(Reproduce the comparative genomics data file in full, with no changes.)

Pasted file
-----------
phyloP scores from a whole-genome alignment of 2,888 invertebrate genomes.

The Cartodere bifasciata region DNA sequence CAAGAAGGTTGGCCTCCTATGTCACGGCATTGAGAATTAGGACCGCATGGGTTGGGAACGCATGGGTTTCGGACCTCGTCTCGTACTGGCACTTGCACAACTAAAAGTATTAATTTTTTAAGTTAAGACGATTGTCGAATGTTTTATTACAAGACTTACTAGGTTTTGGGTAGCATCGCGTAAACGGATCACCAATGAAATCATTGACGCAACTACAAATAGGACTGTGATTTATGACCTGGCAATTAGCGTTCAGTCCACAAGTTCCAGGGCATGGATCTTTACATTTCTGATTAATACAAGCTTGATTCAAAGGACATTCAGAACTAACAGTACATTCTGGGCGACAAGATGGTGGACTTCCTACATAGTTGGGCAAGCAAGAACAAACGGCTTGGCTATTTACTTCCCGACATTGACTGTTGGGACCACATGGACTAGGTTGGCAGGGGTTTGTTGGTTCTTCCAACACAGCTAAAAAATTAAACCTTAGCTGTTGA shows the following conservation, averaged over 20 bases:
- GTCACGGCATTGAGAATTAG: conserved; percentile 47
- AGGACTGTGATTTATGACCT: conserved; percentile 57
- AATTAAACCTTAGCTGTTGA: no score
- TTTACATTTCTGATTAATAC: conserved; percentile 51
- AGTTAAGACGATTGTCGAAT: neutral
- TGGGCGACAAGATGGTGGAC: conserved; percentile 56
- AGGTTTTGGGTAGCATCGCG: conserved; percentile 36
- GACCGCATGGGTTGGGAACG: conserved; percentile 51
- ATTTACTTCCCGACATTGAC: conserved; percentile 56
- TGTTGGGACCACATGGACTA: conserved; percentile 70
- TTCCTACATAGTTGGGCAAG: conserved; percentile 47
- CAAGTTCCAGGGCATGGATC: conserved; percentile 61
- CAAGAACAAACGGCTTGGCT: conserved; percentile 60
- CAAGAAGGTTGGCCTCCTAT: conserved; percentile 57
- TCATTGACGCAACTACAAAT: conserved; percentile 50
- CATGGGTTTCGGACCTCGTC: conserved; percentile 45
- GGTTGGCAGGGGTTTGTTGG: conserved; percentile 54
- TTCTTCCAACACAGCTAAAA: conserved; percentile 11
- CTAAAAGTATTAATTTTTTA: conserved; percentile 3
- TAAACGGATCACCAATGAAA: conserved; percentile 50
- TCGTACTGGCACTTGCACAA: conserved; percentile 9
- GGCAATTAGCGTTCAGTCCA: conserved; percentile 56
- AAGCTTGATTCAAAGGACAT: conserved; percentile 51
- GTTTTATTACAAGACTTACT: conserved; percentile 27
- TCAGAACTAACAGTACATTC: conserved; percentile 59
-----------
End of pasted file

phyloP scores from a whole-genome alignment of 2,888 invertebrate genomes.

The Cartodere bifasciata region DNA sequence CAAGAAGGTTGGCCTCCTATGTCACGGCATTGAGAATTAGGACCGCATGGGTTGGGAACGCATGGGTTTCGGACCTCGTCTCGTACTGGCACTTGCACAACTAAAAGTATTAATTTTTTAAGTTAAGACGATTGTCGAATGTTTTATTACAAGACTTACTAGGTTTTGGGTAGCATCGCGTAAACGGATCACCAATGAAATCATTGACGCAACTACAAATAGGACTGTGATTTATGACCTGGCAATTAGCGTTCAGTCCACAAGTTCCAGGGCATGGATCTTTACATTTCTGATTAATACAAGCTTGATTCAAAGGACATTCAGAACTAACAGTACATTCTGGGCGACAAGATGGTGGACTTCCTACATAGTTGGGCAAGCAAGAACAAACGGCTTGGCTATTTACTTCCCGACATTGACTGTTGGGACCACATGGACTAGGTTGGCAGGGGTTTGTTGGTTCTTCCAACACAGCTAAAAAATTAAACCTTAGCTGTTGA shows the following conservation, averaged over 20 bases:
- GTCACGGCATTGAGAATTAG: conserved; percentile 47
- AGGACTGTGATTTATGACCT: conserved; percentile 57
- AATTAAACCTTAGCTGTTGA: no score
- TTTACATTTCTGATTAATAC: conserved; percentile 51
- AGTTAAGACGATTGTCGAAT: neutral
- TGGGCGACAAGATGGTGGAC: conserved; percentile 56
- AGGTTTTGGGTAGCATCGCG: conserved; percentile 36
- GACCGCATGGGTTGGGAACG: conserved; percentile 51
- ATTTACTTCCCGACATTGAC: conserved; percentile 56
- TGTTGGGACCACATGGACTA: conserved; percentile 70
- TTCCTACATAGTTGGGCAAG: conserved; percentile 47
- CAAGTTCCAGGGCATGGATC: conserved; percentile 61
- CAAGAACAAACGGCTTGGCT: conserved; percentile 60
- CAAGAAGGTTGGCCTCCTAT: conserved; percentile 57
- TCATTGACGCAACTACAAAT: conserved; percentile 50
- CATGGGTTTCGGACCTCGTC: conserved; percentile 45
- GGTTGGCAGGGGTTTGTTGG: conserved; percentile 54
- TTCTTCCAACACAGCTAAAA: conserved; percentile 11
- CTAAAAGTATTAATTTTTTA: conserved; percentile 3
- TAAACGGATCACCAATGAAA: conserved; percentile 50
- TCGTACTGGCACTTGCACAA: conserved; percentile 9
- GGCAATTAGCGTTCAGTCCA: conserved; percentile 56
- AAGCTTGATTCAAAGGACAT: conserved; percentile 51
- GTTTTATTACAAGACTTACT: conserved; percentile 27
- TCAGAACTAACAGTACATTC: conserved; percentile 59